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CGI: newlines, write exactly "\r\n" to end the headers, then turn off binmode

by 7stud (Deacon)
on Mar 09, 2018 at 09:26 UTC ( #1210553=perlquestion: print w/replies, xml ) Need Help??

7stud has asked for the wisdom of the Perl Monks concerning the following question:

Dear Monks

In a cgi script, I want to end the headers. All the scripts I see use print "\n\n";, but as far as I can tell that is incorrect on Unix because "\n" gets written untranslated as "\n", yet the HTTP 1.1. spec requires that the two character sequence CRLF be used to end the headers. So I want to write exactly "\r\n" to STDOUT and avoid any newline translations. I can do that with binmode(STDOUT), but then how do I turn off binmode() for STDOUT, so that I can then print regular text in the response body?

Is turning off binmode() documented anywhere? Should I be using syswrite() instead?

Replies are listed 'Best First'.
Re: CGI: write exactly "\r\n" to end the headers, then turn off binmode
by choroba (Archbishop) on Mar 09, 2018 at 09:33 UTC
    As documented, binmode can take a LAYER argument, which can be even :crlf or whatever you like.

    In a CGI script, you usually don't need to care about ending the headers. Just use the $cgi->header(...) method correctly.

    ($q=q:Sq=~/;[c](.)(.)/;chr(-||-|5+lengthSq)`"S|oS2"`map{chr |+ord }map{substrSq`S_+|`|}3E|-|`7**2-3:)=~y+S|`+$1,++print+eval$q,q,a,

      Thanks for the responses.

      In a CGI script, you usually don't need to care about ending the headers. Just use the $cgi->header(...) method correctly.

      In my case, I can't do that. I'm trying to read some simple json data in the body of a post request, but $cgi->{POSTDATA} gives me inconsistent results depending on my server. With an apache server, POSTDATA successfully contains the json. However, I tried my perl script on another server, and POSTDATA returns undef. To solve that issue, I'm reading from STDIN directly. I looked at the source code for CGI.pm, and I don't understand why CGI.pm fails to read the json while executing on my non-apache server, because I can get the json when I read from STDIN directly doing this:

      (The cgi spec requires that a script not try to read more than Content-Length from STDIN.)

      #!/usr/bin/env perl use strict; use warnings; use 5.020; use autodie; use Data::Dumper; use JSON; if (my $content_len = $ENV{CONTENT_LENGTH}) { read(STDIN, my $json, $content_len); #<===HERE ************ my $href = decode_json($json); my $a = $href->{a}; my $b = $href->{b}; print 'Content-type: text/html'; print "\r\n\r\n"; print "<div>a=$a</div>"; print "<div>b=$b</div>"; } else { my $error = "Could not read json: No Content-Length header in requ +est."; print 'Content-type: text/html'; print "\r\n\r\n"; print "<div>$error</div>"; }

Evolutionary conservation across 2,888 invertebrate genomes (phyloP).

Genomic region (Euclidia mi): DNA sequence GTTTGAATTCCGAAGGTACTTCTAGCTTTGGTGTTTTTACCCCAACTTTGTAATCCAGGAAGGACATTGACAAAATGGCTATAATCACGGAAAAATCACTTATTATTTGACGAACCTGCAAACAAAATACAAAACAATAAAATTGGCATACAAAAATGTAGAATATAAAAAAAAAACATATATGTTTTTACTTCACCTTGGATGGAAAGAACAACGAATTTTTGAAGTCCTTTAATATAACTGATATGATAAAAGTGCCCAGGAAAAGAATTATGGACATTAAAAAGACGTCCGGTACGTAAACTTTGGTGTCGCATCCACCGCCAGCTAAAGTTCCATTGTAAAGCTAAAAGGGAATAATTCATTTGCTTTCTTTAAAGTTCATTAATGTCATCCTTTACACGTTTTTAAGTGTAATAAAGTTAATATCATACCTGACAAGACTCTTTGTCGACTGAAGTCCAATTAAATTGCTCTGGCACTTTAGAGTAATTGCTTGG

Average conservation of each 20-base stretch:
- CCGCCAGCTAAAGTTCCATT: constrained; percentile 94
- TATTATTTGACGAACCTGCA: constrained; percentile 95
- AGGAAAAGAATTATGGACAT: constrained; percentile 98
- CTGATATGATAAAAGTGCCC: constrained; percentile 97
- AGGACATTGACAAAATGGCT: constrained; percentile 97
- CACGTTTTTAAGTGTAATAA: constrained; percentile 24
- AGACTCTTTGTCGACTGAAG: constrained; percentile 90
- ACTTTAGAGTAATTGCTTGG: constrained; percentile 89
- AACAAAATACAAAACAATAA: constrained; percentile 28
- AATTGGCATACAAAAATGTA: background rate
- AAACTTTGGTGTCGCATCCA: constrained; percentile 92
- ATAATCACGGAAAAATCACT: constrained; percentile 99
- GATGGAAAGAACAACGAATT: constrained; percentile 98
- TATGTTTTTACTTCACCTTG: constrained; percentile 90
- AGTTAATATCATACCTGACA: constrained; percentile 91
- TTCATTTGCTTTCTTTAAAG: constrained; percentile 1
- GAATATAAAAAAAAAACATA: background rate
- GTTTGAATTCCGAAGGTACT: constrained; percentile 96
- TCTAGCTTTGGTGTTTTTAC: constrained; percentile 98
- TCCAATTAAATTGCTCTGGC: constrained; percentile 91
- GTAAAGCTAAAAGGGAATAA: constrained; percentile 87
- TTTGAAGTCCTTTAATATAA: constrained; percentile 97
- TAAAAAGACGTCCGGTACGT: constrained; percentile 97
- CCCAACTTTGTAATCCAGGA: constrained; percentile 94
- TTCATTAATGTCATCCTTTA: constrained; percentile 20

And, once I read from STDIN directly, then none of perl's CGI functionality works.
        what server? What version cgi.pm? You can create cgi objects without it reading fom stdin.
Re: CGI: newlines, write exactly "\r\n" to end the headers, then turn off binmode
by Corion (Patriarch) on Mar 09, 2018 at 09:53 UTC

    You can still print regular (ASCII) text to STDOUT after you've used binmode(). Actually, that is what I would recommend, or alternatively, telling Perl what you actually intend to write (like binmode STDOUT, ':encoding(UTF-8)' if you're sending that.

    Personally, I'm more a fan of explicitly using encode from Encode though and leaving STDOUT binmoded without any argument (binmode STDOUT, ':raw';).

Re: CGI: newlines, write exactly "\r\n" to end the headers, then turn off binmode
by haukex (Bishop) on Mar 10, 2018 at 11:40 UTC

    First, I agree with the others that the best way to go is CGI.pm's header function.

    I can do that with binmode(STDOUT), but then how do I turn off binmode() for STDOUT, so that I can then print regular text in the response body?

    I don't think this part of the question has been answered, so yes, you can call binmode on a handle as often as you like. See the following example, in which I've shown how I would do it if I wanted to be sure Perl was sending CR+LF to STDOUT (or in this case, the currently selected handle, normally STDOUT).

    $ cat test.pl binmode select, ':crlf'; print "\x{FC}\n"; binmode select, ':raw'; print "\x0D\x0A"; binmode select, ':encoding(UTF-8)'; print "\x{FC}\n"; $ perl -wMstrict test.pl | hexdump -C 00000000 fc 0d 0a 0d 0a c3 bc 0a |........| 00000008
Re: CGI: newlines, write exactly "\r\n" to end the headers, then turn off binmode
by ikegami (Patriarch) on Mar 09, 2018 at 17:39 UTC

    You're not sending an HTTP response, though. You're sending a CGI response. What server are you using? Apache accepts LF. (I think it also accepts CRLF.)

      You're not sending an HTTP response, though. You're sending a CGI response. What server are you using? Apache accepts LF.

      Interesting. I sent a curl request to my Apache server, and I sniffed the response using Wireshark, and Apache performs conversions on the characters that a cgi script uses to terminate the headers. Here are the conversions that I observed:

      1. "\n\n" => "\r\n\r\n"
      2. "\r\n\r\n" => "\r\n\r\n"
      3. "\r\r" => Internal sever error
      4. "\n\r\n\r" => "\r\n\r\n" plus a \r to start the body of the request

      I think Apache is following the dictum: "Be permissive in what you allow, but be strict in what you do." Likewise, I am going to be strict in what I do, and I'm not going to rely on a server to convert newlines to the HTTP 1.1 spec.

      (I think it also accepts CRLF.)

      It seems obvious to me that any http server would accept the header termination characters in the HTTP 1.1 spec? Why the hesitation? Were you speculating that "\r\n\r\n" might get converted to "\r\r\n\r\r\n"?